Sixty years ago, on April 25, 1953, American biologist James Watson (b. April 26, 1928) and English physicist Francis Crick (1916-2004) formally announced they had discovered "the secret of life"— the double helix that forms DNA, the molecule containing the genetic instructions for all living organisms. They published their findings in the scientific journal "Nature."
What is likely one of the first written records of the discovery was just auctioned for $6 million: a letter from Francis Crick to his 12-year-old son, who was away at boarding school. The seven-page letter dated March 19, 1953 explains in detail the double-helix structure of DNA, complete with illustrations.
Although Watson and Crick are credited with this discovery, their research stands on the shoulders of others who came before them as well as contemporaries who contributed to their understanding.
DNA (deoxyribonucleic acid) was actually identified in 1869 by Swiss chemist Johannes Friedrich Miescher (1844-1895) at the University of Tübingen, Germany. Miescher was in the process of studying the protein content of white blood cells when he discovered a substance in the nuclei that had chemical properties that were different from a protein. He called the substance "nuclein."
Although he published his findings, the significance of his discovery wasn't appreciated until about 50 years later, after his death.
Another pioneer in the field of genetics was Albrecht Kossel (1853-1927), a German biochemist. He won the Nobel Prize in 1910 for isolating and describing the five organic compounds present in nucleic acids: adenine, cytosine, guanine, thymine, and uracil.
Lithuanian-born biochemist Phoebus Levene (1869-1941), who emigrated to the United States in 1893 after studying medicine in St. Petersburg, Russia, was the first to discover the order of the three major components of a single nucleotide (phosphate-sugar-base); and the first to discover the carbohydrate components of DNA and RNA (deoxyribose and ribose, respectively).
Levene is known for his tetranucleotide hypothesis, which proposed that DNA was composed of equal parts adenine, guanine, cytosine and thymine. However, later research showed this model to be too simplistic.
The work of Erwin Chargaff (1905-2002), an Austrian-born biochemist who emigrated to the United States, was instrumental in the discovery of the double helix. His research led him to propose two rules, which became known as "Chargaff's Rules." The first was that the number of guanine units equaled the number of cytosine units, just as the number of adenine units equaled the number of thymine units, but that these two numbers differed. This discovery discredited Levene's tetranucleotide hypothesis and eventually led to the base pairing model. He informed Watson and Crick of his findings in 1952.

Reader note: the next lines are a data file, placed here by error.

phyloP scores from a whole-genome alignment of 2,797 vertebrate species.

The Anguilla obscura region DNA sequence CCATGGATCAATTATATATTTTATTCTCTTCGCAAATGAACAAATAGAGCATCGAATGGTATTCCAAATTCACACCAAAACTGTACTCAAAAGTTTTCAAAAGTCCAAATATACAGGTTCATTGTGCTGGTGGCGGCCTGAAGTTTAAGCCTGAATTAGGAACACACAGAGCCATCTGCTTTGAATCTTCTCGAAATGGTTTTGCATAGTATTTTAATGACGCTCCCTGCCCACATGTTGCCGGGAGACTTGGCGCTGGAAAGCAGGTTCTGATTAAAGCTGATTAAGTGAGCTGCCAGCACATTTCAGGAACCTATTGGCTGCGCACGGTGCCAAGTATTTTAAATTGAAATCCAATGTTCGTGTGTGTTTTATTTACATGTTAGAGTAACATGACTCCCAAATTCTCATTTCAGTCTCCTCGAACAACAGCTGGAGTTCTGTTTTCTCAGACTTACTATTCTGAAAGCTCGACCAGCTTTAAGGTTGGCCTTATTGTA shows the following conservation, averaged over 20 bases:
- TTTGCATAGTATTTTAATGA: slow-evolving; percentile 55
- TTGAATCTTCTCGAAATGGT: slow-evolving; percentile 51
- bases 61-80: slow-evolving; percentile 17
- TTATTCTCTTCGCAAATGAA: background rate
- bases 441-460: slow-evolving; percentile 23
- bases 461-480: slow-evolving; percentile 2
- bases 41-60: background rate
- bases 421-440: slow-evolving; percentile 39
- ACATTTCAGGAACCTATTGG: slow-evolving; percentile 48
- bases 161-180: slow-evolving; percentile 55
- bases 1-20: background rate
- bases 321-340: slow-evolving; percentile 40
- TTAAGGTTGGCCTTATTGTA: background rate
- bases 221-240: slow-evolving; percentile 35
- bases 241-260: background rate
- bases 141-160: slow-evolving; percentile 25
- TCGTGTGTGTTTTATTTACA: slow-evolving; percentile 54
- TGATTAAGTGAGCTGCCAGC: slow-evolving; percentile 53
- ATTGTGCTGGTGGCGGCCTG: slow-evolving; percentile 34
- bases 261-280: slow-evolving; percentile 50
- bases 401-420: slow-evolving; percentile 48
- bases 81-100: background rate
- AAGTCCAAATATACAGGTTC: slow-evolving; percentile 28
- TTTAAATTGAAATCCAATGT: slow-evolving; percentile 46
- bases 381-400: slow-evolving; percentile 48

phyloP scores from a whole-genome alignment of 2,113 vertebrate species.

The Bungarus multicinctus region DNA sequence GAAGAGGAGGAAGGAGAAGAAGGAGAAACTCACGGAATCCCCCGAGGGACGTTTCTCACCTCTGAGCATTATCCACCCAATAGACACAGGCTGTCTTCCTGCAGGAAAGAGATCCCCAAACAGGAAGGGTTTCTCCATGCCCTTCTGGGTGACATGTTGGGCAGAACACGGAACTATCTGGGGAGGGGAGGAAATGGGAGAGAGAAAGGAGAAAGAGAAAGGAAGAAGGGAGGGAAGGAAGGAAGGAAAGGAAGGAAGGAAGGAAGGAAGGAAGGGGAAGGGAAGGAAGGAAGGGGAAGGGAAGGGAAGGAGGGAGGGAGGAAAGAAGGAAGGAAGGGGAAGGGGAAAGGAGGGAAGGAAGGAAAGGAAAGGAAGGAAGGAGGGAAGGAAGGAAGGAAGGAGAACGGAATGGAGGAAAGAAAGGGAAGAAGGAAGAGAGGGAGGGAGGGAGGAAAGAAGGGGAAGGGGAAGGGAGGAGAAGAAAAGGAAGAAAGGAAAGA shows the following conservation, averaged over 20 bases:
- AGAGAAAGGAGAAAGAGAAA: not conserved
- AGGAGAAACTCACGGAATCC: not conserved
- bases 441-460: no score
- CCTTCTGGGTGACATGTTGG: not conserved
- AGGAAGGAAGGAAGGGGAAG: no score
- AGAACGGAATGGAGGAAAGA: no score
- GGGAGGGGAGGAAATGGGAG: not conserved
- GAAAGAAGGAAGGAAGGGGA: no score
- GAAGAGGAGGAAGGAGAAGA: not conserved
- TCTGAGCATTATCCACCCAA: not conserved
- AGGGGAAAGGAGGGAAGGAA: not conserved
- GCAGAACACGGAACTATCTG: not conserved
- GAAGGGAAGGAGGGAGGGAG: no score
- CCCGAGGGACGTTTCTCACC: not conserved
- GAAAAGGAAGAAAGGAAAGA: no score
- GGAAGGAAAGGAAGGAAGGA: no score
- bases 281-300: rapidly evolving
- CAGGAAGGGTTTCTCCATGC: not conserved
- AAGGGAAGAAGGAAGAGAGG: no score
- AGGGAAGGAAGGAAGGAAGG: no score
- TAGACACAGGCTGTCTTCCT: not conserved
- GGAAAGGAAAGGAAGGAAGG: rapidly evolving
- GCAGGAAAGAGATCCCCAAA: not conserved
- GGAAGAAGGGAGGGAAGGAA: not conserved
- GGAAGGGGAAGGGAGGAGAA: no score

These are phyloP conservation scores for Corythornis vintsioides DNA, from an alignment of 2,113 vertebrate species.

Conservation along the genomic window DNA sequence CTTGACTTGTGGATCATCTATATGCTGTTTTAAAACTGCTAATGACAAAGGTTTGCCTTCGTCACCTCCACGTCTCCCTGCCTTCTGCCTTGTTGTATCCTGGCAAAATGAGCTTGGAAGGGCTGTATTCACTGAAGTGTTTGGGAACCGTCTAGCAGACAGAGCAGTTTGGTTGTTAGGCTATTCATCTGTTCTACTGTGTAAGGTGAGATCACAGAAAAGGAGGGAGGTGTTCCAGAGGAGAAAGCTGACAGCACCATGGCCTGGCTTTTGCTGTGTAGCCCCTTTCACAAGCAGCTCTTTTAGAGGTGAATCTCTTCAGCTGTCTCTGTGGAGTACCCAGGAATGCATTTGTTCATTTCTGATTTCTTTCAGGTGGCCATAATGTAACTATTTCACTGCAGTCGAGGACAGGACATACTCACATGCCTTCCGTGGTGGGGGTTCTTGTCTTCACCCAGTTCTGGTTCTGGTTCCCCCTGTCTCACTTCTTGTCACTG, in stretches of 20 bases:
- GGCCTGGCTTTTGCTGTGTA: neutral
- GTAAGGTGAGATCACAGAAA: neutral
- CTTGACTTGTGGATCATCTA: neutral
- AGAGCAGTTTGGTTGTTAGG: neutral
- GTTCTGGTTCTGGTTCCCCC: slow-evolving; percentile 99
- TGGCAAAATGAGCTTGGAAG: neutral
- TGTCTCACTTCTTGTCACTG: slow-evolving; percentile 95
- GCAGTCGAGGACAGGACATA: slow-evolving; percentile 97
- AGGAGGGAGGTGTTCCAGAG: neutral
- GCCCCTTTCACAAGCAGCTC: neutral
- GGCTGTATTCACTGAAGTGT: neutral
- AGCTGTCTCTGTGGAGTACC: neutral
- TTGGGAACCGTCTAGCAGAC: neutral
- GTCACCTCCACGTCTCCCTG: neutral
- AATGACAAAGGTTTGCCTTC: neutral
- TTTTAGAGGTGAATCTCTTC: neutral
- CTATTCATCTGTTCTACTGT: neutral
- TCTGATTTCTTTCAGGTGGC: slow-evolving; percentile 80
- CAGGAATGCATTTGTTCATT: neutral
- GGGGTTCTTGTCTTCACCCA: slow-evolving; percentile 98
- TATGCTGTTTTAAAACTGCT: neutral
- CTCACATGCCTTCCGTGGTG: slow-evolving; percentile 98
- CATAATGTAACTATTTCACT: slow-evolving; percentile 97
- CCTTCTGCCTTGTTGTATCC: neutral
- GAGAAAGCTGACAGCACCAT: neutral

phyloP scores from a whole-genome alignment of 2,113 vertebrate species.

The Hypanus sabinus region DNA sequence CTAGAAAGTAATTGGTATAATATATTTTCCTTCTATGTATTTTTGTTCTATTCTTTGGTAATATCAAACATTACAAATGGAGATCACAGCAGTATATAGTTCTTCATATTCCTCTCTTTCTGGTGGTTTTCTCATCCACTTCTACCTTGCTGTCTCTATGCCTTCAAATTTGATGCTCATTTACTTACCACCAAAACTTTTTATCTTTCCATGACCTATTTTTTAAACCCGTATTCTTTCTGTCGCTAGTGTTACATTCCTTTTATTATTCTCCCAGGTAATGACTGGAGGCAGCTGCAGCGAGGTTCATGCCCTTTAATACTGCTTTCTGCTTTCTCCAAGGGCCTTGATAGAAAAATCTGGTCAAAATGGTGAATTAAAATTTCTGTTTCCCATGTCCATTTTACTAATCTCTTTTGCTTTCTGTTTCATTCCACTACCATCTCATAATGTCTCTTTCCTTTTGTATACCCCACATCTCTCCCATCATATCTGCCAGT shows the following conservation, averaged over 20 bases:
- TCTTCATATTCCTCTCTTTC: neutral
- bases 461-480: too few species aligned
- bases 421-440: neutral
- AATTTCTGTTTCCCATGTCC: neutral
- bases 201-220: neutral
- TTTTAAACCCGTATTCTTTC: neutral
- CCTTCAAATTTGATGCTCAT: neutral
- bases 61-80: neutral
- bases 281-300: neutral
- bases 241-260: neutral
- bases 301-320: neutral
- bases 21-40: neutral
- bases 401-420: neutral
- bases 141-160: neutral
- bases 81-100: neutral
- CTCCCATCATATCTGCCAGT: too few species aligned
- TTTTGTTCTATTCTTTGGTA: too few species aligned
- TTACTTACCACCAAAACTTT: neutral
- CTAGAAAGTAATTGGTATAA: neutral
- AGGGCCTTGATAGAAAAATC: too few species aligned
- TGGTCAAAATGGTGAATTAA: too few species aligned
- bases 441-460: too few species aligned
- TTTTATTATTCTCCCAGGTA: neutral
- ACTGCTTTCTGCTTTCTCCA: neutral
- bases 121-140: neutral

Chargaff's second rule was that the composition of DNA varied from species to species, meaning that DNA was likely the carrier of the genetic material, not the protein found in cells, as was thought at the time.
Watson and Crick were also aided in their discovery by Maurice Wilkins (1916-2004) and Rosalind Franklin (1920-1958). Franklin had taken X-ray photographs of DNA that her colleague, Wilkins, showed to Watson. The X-rays showed that the two strands of DNA could not be parallel, suggesting the helical nature of the strands. When Watson and Crick won the Nobel Prize in 1962 for their discovery, it was shared with Wilkins (Franklin had died a few years earlier).
Once Watson and Crick announced their discovery, work continued to further define and map the genes that make up human DNA.
Ten years ago, the Human Genome Project was completed. The purpose of the13-year project, coordinated by the U.S. Department of Energy and the National Institutes of Health, was to identify the 20,000-plus genes in human DNA and determine the sequences of the three billion chemical base pairs that make up human DNA.
Last year another milestone was reached: the initial results of the Encyclopedia of DNA Elements (ENCODE) project, launched in 2003, were released in a series of 30 papers published in multiple journals, including Nature, Genome Research, and Genome Biology.The goal of the ENCODE project is to identify all functional elements in the human genome.
As DNA research becomes even more complex, it's fitting to take a look back at, and honor, the original genetic scientists. Although most of the original genetic researchers have died, James Watson, at 85, still lives to see the scientific breakthroughs that have been made as a result of his discovery.